The closing week of New Zealand's strange summer is set to bring more hot and dry conditions to those parched places that need it least.
But more "variable" weather could be just around the corner, a forecaster says.
Amid a lingering ridge of high pressure, a week of mainly fine weather is forecast for Auckland, with daily highs of 25C.
MetService is predicting generally the same picture for Northland, Hamilton, New Plymouth, Wellington, and the North Island's East Coast, although Tauranga may see some showers as the week progresses.
In the South Island, a low pressure system with an accompanying front was forecast to sweep in from Tuesday, bringing strong winds and heavy rain - especially to the West Coast - and hanging about for the rest of the week.
It follows a fine weekend that brought scorching temperatures to many centres, with Hanmer Springs (34C), Blenheim (31.4C), Gisborne (31C) and Alexandra (30C) among the hottest.
All the while, much of the North Island remained in a dry state - even after heavy rainfall brought more than 100m to rain-starved spots like the Far North and Gisborne.
Officially-designated "hot spots" - or those places with severely to extremely drier than normal soil conditions - could still be found in areas like southern Auckland, northern and eastern Waikato and inland and eastern Bay of Plenty.
Some pockets around the East Cape and southern Hawke's Bay were also still in meteorological drought.
Niwa forecaster Ben Noll said many northern locations could be in for another 10 days of drier than normal conditions before more relief arrived.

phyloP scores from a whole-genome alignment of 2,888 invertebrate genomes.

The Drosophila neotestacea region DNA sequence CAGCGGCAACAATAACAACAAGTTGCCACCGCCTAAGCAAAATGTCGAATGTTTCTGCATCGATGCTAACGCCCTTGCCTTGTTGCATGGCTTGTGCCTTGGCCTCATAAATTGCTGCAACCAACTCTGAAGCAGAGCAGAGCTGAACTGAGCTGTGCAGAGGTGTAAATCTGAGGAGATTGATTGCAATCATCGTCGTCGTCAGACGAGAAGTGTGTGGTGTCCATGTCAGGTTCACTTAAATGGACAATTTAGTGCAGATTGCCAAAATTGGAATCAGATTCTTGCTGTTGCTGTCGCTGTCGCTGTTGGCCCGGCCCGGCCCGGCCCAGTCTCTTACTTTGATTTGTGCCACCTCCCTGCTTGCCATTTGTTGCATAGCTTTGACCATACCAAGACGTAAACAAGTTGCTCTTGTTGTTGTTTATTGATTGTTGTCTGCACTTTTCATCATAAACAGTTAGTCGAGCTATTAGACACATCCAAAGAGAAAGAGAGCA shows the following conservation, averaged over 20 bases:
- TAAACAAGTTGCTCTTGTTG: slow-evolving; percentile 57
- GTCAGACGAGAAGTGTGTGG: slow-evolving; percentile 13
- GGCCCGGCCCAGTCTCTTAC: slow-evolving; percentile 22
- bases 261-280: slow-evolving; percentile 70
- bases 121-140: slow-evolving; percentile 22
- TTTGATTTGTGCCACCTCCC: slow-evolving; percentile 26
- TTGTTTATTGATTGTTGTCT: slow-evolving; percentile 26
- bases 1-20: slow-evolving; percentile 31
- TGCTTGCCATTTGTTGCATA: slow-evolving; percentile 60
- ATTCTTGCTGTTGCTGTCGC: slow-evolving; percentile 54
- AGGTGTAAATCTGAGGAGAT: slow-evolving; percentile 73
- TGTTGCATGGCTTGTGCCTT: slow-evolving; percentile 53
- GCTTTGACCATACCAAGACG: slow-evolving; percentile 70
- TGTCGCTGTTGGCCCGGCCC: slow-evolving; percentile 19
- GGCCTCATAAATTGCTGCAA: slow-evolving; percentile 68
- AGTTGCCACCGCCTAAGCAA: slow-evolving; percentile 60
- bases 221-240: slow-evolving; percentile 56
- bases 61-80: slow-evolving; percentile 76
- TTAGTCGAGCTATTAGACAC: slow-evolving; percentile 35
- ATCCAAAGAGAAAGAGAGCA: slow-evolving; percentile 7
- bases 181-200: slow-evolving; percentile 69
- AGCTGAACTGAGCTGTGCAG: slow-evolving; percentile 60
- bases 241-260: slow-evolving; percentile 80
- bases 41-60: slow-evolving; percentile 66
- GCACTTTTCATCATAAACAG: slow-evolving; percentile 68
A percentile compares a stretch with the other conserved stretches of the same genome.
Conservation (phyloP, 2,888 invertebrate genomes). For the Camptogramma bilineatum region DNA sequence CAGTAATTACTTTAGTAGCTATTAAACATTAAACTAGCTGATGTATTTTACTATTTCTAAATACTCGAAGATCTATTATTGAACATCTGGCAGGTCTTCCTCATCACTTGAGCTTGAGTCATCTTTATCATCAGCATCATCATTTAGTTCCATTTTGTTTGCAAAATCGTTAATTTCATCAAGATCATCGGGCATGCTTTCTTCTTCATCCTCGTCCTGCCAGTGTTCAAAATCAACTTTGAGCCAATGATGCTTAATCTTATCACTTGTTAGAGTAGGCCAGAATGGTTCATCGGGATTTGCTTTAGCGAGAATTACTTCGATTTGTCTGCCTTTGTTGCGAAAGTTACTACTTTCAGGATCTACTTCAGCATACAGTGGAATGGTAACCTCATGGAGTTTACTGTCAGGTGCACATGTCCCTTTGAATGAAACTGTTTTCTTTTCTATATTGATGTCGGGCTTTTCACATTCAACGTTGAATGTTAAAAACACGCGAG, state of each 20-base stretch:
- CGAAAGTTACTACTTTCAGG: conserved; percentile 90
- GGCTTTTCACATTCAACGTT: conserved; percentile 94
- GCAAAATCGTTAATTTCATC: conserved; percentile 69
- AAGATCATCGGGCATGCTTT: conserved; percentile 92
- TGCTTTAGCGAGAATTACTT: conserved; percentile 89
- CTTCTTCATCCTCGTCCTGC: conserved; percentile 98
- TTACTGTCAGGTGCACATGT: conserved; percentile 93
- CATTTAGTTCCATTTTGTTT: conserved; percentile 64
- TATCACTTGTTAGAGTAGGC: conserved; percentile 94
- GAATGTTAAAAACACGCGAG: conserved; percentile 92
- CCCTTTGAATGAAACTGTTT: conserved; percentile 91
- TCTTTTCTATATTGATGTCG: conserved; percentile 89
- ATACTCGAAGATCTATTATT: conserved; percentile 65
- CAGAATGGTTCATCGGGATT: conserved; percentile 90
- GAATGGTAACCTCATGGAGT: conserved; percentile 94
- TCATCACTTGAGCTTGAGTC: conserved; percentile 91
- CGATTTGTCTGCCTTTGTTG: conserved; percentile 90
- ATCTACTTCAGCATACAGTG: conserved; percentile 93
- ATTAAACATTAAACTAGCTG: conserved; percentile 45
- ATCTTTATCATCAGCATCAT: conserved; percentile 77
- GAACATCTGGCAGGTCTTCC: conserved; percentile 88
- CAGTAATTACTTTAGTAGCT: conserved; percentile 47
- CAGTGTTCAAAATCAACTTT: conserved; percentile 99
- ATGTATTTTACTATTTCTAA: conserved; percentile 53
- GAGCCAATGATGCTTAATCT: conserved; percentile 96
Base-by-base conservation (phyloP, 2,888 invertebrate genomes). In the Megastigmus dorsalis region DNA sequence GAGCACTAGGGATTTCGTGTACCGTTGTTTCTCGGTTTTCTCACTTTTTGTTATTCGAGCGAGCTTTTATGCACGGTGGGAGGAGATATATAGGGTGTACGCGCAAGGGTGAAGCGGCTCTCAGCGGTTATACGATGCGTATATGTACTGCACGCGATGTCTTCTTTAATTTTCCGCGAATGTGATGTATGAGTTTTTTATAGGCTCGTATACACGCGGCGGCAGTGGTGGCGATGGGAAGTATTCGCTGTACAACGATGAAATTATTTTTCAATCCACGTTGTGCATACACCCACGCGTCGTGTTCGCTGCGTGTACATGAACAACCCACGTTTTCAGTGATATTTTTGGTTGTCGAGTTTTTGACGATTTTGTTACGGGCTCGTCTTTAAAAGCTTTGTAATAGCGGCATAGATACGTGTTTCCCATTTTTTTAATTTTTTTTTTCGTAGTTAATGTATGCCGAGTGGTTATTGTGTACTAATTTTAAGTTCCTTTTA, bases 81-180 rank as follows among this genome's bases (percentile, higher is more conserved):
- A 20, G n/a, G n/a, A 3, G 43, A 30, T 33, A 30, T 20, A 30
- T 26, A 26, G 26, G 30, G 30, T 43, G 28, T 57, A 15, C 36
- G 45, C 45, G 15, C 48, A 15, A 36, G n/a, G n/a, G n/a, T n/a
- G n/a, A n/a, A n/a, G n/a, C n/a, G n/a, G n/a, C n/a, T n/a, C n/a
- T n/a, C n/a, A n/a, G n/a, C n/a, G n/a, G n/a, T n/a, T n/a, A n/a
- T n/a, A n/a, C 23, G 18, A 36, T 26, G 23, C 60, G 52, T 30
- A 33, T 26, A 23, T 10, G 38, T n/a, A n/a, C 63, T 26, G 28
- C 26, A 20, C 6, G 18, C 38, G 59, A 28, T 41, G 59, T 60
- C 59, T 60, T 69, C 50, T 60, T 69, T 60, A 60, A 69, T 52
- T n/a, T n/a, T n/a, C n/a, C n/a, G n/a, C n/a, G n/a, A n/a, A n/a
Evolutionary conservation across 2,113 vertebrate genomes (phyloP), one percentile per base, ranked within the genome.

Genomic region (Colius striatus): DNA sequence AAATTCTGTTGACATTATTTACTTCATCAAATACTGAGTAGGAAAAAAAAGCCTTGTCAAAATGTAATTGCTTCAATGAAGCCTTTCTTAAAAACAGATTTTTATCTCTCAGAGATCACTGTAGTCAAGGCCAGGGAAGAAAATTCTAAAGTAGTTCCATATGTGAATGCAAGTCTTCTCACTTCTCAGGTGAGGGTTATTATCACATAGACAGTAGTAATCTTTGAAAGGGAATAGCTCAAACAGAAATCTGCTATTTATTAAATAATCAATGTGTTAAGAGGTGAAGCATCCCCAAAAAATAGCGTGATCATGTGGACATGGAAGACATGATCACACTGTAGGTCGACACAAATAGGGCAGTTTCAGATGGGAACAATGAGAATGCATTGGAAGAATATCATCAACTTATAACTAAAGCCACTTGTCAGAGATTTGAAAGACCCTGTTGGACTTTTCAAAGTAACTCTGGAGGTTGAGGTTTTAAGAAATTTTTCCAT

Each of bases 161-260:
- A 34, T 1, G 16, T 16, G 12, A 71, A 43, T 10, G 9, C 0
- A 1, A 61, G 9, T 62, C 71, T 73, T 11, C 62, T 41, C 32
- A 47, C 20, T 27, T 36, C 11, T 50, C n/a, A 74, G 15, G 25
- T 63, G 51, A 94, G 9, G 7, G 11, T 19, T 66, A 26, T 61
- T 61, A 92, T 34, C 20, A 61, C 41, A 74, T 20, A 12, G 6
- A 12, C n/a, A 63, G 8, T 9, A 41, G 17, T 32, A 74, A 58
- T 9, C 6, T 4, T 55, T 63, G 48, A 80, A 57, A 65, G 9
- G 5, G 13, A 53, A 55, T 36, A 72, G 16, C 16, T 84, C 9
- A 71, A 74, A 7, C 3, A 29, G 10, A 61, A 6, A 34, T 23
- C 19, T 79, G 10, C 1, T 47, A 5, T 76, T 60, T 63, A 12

"Although places in the northern and eastern North Island would have had a month's worth of rain, give or take, over February, they are still dealing with this long-term dryness - so that wouldn't have alleviated their water woes," he said.
"So we're going to need more, and, looking ahead, there's not really a lot on the horizon for those dry areas."
Noll pointed to Watercare's current dam levels, which were at just under 60 per cent of capacity, compared with a normal average of 82 per cent for this time.
It was notable that Auckland and Northland had seen widespread dryness for the second summer in a row - especially with the presence of a La Nina climate system this season.
Most La Nina-flavoured summers typically came with widespread warmth, but also north-easterly storms, rain about the north and east, dryness about the south and southwest - which was much different to what New Zealand had seen this summer.
One contributing factor was the fact the coolest ocean temperatures in the Pacific under this La Nina were found much further west than usual, meaning much of its traditional tropical activity had been centred elsewhere.
The other was warmer-than-average temperatures in the Indian Ocean, which, when combined with the unusual La Nina, delivered a different climate set-up for New Zealand.
Noll said the system, which had peaked and was expected to fade away over coming months, would go down as an outlier in the climate record.
"If you go back through the last 17 or 18 La Ninas, going back to about 1970, just three have brought below-average rainfall to Auckland - so you're basically talking about a 20 per cent chance."
It wasn't yet clear, he said, whether climate change was influencing the occurrence of non-traditional - or so-called "modoki" - La Nina events.
Meanwhile, Noll said there was a chance of more variable weather for the country in early March, with the exiting La Nina opening the door to activity-driving "convective pulses" in the tropics above New Zealand.
"There could be a more favourable up-tick in activity off to the north and west," he said.
"How that manifests itself through the first half of March is far from crystallised but it does look to be going in a more variable direction, after we have these warm ridges of high pressure to round out the summer season."
While New Zealand hadn't yet received an ex-tropical cyclone so far this season - one, on average, was recorded each year - Noll said the risk couldn't be ruled out.
"We've seen a number of cyclones form off to our north this season, but they've generally weakened and passed off to the east," he said.
"There's nothing on the immediate horizon, but let's see what happens during the first in March. There may be nothing, there may be something - but, again, the pattern overall looks to be a bit more variable."